DEAR ABBY: I live in a medium-sized community where a lot of people know one another. I often hear them discuss such private matters as the state of someone's marriage, their finances, etc. Even if they don't know if what they're saying is true, they still repeat it.
Whenever someone starts talking to me about a person who isn't there, I remind her that she wouldn't appreciate having her business discussed behind her back. One neighbor even asked me about my own marriage in front of a group of people. When I politely asked why she would ask about such an intimate matter, she became angry and told me I was being rude to her. I may have embarrassed her, but not as much as she did me.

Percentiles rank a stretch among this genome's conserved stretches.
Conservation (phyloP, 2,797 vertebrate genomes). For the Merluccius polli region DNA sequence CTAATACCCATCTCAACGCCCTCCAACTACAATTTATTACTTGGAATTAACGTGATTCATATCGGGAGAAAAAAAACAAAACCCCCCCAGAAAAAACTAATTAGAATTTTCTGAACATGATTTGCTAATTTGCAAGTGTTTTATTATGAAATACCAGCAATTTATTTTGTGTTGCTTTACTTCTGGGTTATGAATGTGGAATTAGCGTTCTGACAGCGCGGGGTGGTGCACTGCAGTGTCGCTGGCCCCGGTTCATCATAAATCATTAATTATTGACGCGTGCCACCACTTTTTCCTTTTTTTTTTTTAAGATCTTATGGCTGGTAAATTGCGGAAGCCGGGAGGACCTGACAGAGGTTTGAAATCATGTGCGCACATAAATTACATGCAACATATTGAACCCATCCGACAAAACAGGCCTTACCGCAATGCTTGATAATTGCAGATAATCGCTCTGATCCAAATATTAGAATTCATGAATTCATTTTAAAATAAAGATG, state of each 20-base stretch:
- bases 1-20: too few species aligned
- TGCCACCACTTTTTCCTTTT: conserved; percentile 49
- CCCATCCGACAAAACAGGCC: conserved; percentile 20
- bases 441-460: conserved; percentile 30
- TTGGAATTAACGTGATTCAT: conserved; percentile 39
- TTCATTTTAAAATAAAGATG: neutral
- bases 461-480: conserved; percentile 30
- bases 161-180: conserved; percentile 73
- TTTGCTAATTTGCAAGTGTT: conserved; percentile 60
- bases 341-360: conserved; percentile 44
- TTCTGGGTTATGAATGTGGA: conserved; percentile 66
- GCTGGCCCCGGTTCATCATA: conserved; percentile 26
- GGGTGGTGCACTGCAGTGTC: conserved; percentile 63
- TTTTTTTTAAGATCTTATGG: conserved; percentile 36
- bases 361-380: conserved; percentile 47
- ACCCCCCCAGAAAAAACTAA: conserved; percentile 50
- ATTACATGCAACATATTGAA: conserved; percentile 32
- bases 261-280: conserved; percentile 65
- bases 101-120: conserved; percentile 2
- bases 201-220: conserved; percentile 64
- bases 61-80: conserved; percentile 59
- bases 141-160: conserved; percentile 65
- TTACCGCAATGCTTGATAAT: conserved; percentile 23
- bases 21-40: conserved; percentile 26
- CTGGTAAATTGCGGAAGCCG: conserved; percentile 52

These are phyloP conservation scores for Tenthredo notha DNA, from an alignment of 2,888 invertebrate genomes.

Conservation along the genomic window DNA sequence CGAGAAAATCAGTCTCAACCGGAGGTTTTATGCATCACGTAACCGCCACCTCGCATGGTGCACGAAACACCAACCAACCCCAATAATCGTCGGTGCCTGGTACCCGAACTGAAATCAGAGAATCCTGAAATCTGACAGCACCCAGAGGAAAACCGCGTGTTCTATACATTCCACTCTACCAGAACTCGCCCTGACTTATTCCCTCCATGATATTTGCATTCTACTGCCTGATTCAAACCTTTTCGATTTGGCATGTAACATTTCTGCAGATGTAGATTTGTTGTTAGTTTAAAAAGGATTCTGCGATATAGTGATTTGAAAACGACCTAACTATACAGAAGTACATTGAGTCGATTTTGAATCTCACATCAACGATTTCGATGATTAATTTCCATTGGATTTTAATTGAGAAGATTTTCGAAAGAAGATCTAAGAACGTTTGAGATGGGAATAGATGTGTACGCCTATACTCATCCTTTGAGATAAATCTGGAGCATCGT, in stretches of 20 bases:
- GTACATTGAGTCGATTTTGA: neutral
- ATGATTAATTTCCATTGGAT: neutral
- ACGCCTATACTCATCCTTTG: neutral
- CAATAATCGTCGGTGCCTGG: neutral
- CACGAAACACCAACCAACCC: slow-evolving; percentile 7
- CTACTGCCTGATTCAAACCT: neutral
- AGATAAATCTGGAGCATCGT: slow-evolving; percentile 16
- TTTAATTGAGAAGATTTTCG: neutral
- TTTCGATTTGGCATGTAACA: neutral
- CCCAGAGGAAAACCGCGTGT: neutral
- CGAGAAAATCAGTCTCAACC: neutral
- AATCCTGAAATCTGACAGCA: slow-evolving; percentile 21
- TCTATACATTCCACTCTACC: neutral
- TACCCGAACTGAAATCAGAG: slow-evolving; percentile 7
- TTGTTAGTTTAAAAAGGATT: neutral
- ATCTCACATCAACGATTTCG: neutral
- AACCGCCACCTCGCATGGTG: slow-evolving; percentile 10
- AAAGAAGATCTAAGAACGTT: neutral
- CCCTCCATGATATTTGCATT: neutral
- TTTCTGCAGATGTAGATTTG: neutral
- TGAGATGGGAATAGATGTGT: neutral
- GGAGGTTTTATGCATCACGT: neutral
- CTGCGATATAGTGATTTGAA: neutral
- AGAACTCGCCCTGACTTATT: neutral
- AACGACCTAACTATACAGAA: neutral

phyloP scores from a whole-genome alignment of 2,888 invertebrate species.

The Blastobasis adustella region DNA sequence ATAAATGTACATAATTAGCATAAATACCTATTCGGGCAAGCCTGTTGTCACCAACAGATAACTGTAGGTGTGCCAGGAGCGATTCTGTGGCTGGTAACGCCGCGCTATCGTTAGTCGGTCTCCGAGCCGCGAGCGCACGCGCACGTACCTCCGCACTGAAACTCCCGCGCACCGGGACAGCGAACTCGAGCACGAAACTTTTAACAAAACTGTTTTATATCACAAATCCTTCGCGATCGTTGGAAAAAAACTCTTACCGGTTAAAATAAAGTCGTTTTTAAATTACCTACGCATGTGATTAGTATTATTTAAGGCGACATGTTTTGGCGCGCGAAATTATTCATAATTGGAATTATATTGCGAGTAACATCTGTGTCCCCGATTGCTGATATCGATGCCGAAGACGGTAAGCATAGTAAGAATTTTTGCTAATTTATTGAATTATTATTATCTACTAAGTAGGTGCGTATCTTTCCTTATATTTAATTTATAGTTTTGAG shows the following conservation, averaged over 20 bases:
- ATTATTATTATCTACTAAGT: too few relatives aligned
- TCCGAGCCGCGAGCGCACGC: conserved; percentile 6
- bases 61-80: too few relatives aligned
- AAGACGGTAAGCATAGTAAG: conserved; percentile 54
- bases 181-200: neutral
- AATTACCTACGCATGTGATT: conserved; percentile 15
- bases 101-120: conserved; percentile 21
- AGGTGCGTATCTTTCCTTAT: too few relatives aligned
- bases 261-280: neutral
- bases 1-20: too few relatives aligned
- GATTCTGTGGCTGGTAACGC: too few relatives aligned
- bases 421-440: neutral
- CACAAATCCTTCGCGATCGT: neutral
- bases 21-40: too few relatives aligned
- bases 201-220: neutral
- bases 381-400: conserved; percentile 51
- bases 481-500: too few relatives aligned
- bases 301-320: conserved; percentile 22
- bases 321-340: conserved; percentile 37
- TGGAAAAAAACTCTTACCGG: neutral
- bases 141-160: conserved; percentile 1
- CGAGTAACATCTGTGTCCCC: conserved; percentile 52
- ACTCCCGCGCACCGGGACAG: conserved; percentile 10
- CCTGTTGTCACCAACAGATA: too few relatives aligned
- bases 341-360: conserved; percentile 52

I think gossiping is a low form of entertainment at someone else's expense. What do you think? -- MINDING MY OWN BUSINESS IN NEVADA
DEAR MINDING YOUR OWN BUSINESS: Gossip is, indeed, a low form of entertainment -- and if we're honest, it's something most of us have indulged in at one time or another. Everybody wants to know other people's business. One need only look at readers with their noses buried in the scandal rags at the supermarket checkout counter for verification.
Why we have this compulsion is anybody's guess. Perhaps it's because gossip requires little intellectual effort, distracts us from concentrating on important tasks in our lives that might be painful or difficult to confront, or makes us feel superior.
P.S. You did not embarrass your neighbor by rebuffing her inappropriate question. She embarrassed herself by asking.